During my first semester at MIT, I took a class called "Sci Fab: Science Fiction Inspired Envisioneering and Futurecrafting" where we developed our own science fiction worlds and then created an artifact derived from that world. This class taught me how to think more creatively and how to effectively manifest those creative thoughts into words, drawings, and a working prototype. The artifact prototyping process itself gave me some good experience with time management on a project that didn't already have the instructions laid out for it.
My science fiction world I created was set in the year 2060, but there are various groups of "neo-Amish" who have been "left behind" by technology. The artifact I present is an attempt at a low-cost holographic video display using fairly common and accessible materials. It is similar to a zoetrope (a device used in the 1800s as a precursor to 2D animation) in the fact that successive frames are illuminated one at a time to create the perception of motion in the image. Rather than a simple 2D drawing, however, each frame is a separately exposed hologram. Each exposure is of the same object (in this instance, an MIT class ring) rotated at different angle relative to the hologram plates. These plates are all fastened to a mechanical wheel that is rotated manually by a crankshaft handle. A viewing window is attached to help the viewer isolate a single frame at a time. Finally, to make the motion of the image as smooth as possible, each hologram is illuminated for a small fraction of time using a super bright white LED connected to a photo interrupter circuit calibrated to the perfect position of each plate.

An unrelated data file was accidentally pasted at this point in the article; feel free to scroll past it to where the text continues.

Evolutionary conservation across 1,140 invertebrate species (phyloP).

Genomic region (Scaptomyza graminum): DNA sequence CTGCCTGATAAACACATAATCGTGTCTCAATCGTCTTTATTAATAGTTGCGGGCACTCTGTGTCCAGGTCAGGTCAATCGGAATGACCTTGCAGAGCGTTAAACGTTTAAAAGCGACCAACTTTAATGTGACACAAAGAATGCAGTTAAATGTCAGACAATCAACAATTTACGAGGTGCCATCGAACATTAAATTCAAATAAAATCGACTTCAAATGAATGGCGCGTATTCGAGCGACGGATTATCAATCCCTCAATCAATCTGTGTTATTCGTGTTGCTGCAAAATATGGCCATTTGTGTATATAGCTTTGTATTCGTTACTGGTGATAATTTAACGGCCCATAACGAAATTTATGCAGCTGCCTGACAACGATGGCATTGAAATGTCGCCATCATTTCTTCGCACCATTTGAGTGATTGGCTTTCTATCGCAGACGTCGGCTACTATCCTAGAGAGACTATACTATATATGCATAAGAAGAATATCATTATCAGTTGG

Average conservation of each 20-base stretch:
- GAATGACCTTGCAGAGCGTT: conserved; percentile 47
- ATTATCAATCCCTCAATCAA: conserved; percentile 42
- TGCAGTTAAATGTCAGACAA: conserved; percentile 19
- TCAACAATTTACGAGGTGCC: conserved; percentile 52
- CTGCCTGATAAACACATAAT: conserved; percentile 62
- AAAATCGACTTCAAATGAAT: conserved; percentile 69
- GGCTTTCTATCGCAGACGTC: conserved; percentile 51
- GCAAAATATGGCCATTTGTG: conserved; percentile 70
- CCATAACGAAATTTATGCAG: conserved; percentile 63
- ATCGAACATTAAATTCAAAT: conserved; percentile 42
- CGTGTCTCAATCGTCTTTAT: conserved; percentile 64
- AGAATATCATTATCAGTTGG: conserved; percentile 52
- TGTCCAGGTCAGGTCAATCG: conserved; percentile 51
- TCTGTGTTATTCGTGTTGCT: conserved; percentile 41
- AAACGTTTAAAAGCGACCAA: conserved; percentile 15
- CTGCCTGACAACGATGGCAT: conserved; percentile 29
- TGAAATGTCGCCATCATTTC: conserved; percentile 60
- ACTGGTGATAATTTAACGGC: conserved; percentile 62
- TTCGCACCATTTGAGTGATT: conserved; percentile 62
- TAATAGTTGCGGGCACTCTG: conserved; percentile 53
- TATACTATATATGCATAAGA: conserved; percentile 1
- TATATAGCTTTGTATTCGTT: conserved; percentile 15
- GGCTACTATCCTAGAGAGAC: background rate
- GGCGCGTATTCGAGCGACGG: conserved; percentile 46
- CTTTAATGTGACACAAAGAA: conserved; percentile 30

While the resulting image is only a looped one-second clip (much like today's .GIF images used frequently in text messages and social media), the perception of motion is there while still preserving the 3D depth information from the holograms. Much like how the zoetrope evolved into 2D animation using film strips, the principles appear to translate well to the realm of 3D using holography, and with holographic film already being very thin, the continuation of this project and its various applications are quite intriguing.
This project involved use of many skills, including optics and holography for the actual holographic exposures, CAD modeling and physical fabrication of the wheel apparatus, and electronic circuit design for the strobe light circuit. It even borrowed some film techniques for choosing the proper amount of frames, and how the object should be moved for the stop-motion like hologram exposures. For more direct information on the build process of this project, see my page from the Sci Fab 2019 website.